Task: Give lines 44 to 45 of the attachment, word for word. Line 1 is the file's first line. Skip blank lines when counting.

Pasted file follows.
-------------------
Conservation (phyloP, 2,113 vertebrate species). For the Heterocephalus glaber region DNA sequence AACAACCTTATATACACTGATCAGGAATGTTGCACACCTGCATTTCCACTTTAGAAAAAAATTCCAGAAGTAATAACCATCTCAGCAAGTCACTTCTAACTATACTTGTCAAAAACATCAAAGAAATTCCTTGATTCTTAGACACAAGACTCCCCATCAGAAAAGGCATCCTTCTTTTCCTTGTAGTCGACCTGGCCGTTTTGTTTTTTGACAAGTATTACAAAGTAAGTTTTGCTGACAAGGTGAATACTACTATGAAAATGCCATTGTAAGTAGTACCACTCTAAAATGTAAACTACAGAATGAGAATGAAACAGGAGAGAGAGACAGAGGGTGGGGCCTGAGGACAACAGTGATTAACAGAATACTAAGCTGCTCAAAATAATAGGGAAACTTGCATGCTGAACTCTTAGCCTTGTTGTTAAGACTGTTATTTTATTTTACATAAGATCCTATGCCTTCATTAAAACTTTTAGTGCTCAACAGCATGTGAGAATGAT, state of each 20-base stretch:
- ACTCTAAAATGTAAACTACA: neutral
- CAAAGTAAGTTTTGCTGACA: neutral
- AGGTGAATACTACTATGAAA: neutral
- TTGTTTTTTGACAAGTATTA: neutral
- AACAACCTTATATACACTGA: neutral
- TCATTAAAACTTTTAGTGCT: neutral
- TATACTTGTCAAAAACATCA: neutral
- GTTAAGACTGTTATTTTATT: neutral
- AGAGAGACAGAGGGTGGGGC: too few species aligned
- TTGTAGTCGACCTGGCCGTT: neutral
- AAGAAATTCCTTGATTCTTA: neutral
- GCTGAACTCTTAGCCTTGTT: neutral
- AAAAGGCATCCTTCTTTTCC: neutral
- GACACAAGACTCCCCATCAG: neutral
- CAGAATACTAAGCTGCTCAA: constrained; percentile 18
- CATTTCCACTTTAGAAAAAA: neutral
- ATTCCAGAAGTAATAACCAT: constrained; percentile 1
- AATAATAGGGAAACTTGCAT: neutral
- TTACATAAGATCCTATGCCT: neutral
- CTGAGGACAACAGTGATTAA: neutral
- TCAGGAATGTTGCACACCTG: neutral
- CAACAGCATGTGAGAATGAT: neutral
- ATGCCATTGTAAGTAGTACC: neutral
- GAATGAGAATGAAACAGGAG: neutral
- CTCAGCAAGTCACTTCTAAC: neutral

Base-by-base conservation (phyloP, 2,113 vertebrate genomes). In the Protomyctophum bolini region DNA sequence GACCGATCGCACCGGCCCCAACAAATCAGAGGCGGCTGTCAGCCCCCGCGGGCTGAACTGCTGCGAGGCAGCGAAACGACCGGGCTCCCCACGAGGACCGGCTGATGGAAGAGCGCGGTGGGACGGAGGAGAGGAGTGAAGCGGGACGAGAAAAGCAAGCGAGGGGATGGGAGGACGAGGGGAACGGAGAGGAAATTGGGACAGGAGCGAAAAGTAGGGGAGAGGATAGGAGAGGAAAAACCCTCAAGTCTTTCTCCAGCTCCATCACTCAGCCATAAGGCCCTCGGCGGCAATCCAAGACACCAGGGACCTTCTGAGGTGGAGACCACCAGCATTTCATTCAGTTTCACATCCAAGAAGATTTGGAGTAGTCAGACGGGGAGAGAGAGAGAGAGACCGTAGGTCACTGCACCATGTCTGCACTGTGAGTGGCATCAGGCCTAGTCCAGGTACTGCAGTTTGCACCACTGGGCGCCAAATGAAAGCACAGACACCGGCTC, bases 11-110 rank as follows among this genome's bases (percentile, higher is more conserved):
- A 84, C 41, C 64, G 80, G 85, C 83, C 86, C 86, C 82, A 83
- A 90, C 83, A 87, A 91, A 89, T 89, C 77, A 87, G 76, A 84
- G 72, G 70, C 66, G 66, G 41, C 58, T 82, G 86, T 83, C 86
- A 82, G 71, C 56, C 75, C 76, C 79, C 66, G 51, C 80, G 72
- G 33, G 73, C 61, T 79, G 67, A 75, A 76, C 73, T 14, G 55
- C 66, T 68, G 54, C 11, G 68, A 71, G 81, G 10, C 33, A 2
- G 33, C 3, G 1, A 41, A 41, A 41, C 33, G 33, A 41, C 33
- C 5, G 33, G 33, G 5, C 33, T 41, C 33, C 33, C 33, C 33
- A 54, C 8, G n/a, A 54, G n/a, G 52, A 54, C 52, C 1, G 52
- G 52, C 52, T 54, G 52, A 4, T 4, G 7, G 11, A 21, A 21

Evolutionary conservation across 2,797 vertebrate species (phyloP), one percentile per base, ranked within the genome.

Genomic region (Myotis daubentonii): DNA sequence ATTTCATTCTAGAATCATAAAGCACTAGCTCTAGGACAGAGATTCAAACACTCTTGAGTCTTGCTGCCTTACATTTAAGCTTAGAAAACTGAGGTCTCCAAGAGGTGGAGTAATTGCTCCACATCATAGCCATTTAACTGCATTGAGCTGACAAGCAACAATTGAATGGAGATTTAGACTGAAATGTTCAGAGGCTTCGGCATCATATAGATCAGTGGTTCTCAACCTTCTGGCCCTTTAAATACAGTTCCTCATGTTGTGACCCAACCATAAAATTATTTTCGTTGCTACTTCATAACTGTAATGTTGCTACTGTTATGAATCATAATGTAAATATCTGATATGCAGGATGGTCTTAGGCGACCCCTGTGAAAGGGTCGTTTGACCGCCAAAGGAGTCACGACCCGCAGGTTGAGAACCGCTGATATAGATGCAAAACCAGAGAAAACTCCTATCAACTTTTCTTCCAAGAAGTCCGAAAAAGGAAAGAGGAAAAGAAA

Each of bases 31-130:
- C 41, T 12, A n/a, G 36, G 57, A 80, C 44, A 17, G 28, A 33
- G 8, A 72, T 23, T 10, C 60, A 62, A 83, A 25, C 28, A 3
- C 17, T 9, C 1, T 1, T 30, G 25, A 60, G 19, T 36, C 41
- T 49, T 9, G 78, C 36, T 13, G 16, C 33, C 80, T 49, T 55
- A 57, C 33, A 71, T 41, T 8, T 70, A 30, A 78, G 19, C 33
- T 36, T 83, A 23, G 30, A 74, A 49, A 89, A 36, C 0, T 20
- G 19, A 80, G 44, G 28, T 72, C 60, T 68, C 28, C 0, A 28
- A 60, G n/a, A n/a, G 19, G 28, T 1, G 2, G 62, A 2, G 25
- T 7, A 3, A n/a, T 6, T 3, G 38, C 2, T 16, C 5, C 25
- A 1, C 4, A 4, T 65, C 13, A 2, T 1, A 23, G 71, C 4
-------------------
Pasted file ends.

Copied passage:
- T 49, T 9, G 78, C 36, T 13, G 16, C 33, C 80, T 49, T 55
- A 57, C 33, A 71, T 41, T 8, T 70, A 30, A 78, G 19, C 33